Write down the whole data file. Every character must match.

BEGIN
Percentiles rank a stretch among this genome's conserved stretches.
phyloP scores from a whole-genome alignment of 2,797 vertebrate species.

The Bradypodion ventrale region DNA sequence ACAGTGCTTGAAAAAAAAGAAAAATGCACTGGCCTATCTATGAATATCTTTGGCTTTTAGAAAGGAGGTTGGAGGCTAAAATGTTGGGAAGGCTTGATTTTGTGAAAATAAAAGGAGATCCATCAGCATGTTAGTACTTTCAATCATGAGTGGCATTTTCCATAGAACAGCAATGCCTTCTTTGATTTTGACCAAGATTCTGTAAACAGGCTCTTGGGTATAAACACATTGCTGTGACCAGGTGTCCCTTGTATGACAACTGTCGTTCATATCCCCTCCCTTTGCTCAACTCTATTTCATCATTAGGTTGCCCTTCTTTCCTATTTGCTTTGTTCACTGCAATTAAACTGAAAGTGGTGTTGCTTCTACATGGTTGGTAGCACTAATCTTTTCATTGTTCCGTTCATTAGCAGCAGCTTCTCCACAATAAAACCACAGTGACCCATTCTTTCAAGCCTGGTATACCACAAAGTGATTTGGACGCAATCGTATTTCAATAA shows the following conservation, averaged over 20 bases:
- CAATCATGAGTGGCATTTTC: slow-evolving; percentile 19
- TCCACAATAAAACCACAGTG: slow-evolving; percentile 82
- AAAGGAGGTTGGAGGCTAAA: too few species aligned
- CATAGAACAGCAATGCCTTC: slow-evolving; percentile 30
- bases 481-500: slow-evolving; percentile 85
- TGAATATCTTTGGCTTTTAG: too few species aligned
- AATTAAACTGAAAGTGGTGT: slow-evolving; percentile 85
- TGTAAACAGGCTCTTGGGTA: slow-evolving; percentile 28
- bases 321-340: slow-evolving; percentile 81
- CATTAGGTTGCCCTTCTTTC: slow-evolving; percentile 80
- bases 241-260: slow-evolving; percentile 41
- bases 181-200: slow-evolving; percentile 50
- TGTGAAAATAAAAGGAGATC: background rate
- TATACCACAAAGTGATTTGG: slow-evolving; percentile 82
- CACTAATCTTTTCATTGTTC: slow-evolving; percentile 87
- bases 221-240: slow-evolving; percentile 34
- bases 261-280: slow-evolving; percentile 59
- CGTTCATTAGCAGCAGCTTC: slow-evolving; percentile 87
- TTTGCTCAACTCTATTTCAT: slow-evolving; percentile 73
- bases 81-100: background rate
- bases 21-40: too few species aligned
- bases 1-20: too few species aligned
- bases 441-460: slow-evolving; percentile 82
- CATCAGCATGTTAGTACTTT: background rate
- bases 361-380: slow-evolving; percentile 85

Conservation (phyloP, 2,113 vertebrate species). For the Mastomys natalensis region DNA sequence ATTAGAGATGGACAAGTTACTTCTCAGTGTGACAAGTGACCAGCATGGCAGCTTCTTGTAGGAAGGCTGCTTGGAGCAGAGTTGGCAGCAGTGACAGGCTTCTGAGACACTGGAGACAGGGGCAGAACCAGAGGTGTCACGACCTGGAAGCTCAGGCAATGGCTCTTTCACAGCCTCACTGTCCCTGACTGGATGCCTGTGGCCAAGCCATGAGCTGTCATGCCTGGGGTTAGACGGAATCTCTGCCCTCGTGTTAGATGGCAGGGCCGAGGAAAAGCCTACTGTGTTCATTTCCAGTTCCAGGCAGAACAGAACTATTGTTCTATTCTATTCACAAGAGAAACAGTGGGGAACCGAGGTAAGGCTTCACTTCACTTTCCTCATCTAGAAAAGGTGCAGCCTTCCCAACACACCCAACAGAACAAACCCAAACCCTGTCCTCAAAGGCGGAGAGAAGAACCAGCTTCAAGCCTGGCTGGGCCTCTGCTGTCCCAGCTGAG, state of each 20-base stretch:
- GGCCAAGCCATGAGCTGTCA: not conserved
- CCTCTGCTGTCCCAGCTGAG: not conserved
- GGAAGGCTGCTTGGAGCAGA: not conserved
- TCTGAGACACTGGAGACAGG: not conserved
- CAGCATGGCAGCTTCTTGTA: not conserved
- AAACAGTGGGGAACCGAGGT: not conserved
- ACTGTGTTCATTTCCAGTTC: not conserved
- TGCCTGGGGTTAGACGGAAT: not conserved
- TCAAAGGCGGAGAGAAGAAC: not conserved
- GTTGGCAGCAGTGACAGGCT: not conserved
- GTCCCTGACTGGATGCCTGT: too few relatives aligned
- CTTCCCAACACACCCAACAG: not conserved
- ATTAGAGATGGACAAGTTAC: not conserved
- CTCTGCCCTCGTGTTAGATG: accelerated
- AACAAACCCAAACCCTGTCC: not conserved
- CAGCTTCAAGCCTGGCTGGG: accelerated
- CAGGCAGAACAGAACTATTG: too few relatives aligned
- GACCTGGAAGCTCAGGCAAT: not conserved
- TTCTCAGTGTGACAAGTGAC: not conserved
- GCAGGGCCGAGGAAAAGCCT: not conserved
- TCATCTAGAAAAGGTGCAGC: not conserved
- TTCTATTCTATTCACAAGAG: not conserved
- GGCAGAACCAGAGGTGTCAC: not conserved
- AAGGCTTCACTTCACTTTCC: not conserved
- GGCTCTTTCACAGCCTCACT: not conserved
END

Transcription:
Percentiles rank a stretch among this genome's conserved stretches.
phyloP scores from a whole-genome alignment of 2,797 vertebrate species.

The Bradypodion ventrale region DNA sequence ACAGTGCTTGAAAAAAAAGAAAAATGCACTGGCCTATCTATGAATATCTTTGGCTTTTAGAAAGGAGGTTGGAGGCTAAAATGTTGGGAAGGCTTGATTTTGTGAAAATAAAAGGAGATCCATCAGCATGTTAGTACTTTCAATCATGAGTGGCATTTTCCATAGAACAGCAATGCCTTCTTTGATTTTGACCAAGATTCTGTAAACAGGCTCTTGGGTATAAACACATTGCTGTGACCAGGTGTCCCTTGTATGACAACTGTCGTTCATATCCCCTCCCTTTGCTCAACTCTATTTCATCATTAGGTTGCCCTTCTTTCCTATTTGCTTTGTTCACTGCAATTAAACTGAAAGTGGTGTTGCTTCTACATGGTTGGTAGCACTAATCTTTTCATTGTTCCGTTCATTAGCAGCAGCTTCTCCACAATAAAACCACAGTGACCCATTCTTTCAAGCCTGGTATACCACAAAGTGATTTGGACGCAATCGTATTTCAATAA shows the following conservation, averaged over 20 bases:
- CAATCATGAGTGGCATTTTC: slow-evolving; percentile 19
- TCCACAATAAAACCACAGTG: slow-evolving; percentile 82
- AAAGGAGGTTGGAGGCTAAA: too few species aligned
- CATAGAACAGCAATGCCTTC: slow-evolving; percentile 30
- bases 481-500: slow-evolving; percentile 85
- TGAATATCTTTGGCTTTTAG: too few species aligned
- AATTAAACTGAAAGTGGTGT: slow-evolving; percentile 85
- TGTAAACAGGCTCTTGGGTA: slow-evolving; percentile 28
- bases 321-340: slow-evolving; percentile 81
- CATTAGGTTGCCCTTCTTTC: slow-evolving; percentile 80
- bases 241-260: slow-evolving; percentile 41
- bases 181-200: slow-evolving; percentile 50
- TGTGAAAATAAAAGGAGATC: background rate
- TATACCACAAAGTGATTTGG: slow-evolving; percentile 82
- CACTAATCTTTTCATTGTTC: slow-evolving; percentile 87
- bases 221-240: slow-evolving; percentile 34
- bases 261-280: slow-evolving; percentile 59
- CGTTCATTAGCAGCAGCTTC: slow-evolving; percentile 87
- TTTGCTCAACTCTATTTCAT: slow-evolving; percentile 73
- bases 81-100: background rate
- bases 21-40: too few species aligned
- bases 1-20: too few species aligned
- bases 441-460: slow-evolving; percentile 82
- CATCAGCATGTTAGTACTTT: background rate
- bases 361-380: slow-evolving; percentile 85

Conservation (phyloP, 2,113 vertebrate species). For the Mastomys natalensis region DNA sequence ATTAGAGATGGACAAGTTACTTCTCAGTGTGACAAGTGACCAGCATGGCAGCTTCTTGTAGGAAGGCTGCTTGGAGCAGAGTTGGCAGCAGTGACAGGCTTCTGAGACACTGGAGACAGGGGCAGAACCAGAGGTGTCACGACCTGGAAGCTCAGGCAATGGCTCTTTCACAGCCTCACTGTCCCTGACTGGATGCCTGTGGCCAAGCCATGAGCTGTCATGCCTGGGGTTAGACGGAATCTCTGCCCTCGTGTTAGATGGCAGGGCCGAGGAAAAGCCTACTGTGTTCATTTCCAGTTCCAGGCAGAACAGAACTATTGTTCTATTCTATTCACAAGAGAAACAGTGGGGAACCGAGGTAAGGCTTCACTTCACTTTCCTCATCTAGAAAAGGTGCAGCCTTCCCAACACACCCAACAGAACAAACCCAAACCCTGTCCTCAAAGGCGGAGAGAAGAACCAGCTTCAAGCCTGGCTGGGCCTCTGCTGTCCCAGCTGAG, state of each 20-base stretch:
- GGCCAAGCCATGAGCTGTCA: not conserved
- CCTCTGCTGTCCCAGCTGAG: not conserved
- GGAAGGCTGCTTGGAGCAGA: not conserved
- TCTGAGACACTGGAGACAGG: not conserved
- CAGCATGGCAGCTTCTTGTA: not conserved
- AAACAGTGGGGAACCGAGGT: not conserved
- ACTGTGTTCATTTCCAGTTC: not conserved
- TGCCTGGGGTTAGACGGAAT: not conserved
- TCAAAGGCGGAGAGAAGAAC: not conserved
- GTTGGCAGCAGTGACAGGCT: not conserved
- GTCCCTGACTGGATGCCTGT: too few relatives aligned
- CTTCCCAACACACCCAACAG: not conserved
- ATTAGAGATGGACAAGTTAC: not conserved
- CTCTGCCCTCGTGTTAGATG: accelerated
- AACAAACCCAAACCCTGTCC: not conserved
- CAGCTTCAAGCCTGGCTGGG: accelerated
- CAGGCAGAACAGAACTATTG: too few relatives aligned
- GACCTGGAAGCTCAGGCAAT: not conserved
- TTCTCAGTGTGACAAGTGAC: not conserved
- GCAGGGCCGAGGAAAAGCCT: not conserved
- TCATCTAGAAAAGGTGCAGC: not conserved
- TTCTATTCTATTCACAAGAG: not conserved
- GGCAGAACCAGAGGTGTCAC: not conserved
- AAGGCTTCACTTCACTTTCC: not conserved
- GGCTCTTTCACAGCCTCACT: not conserved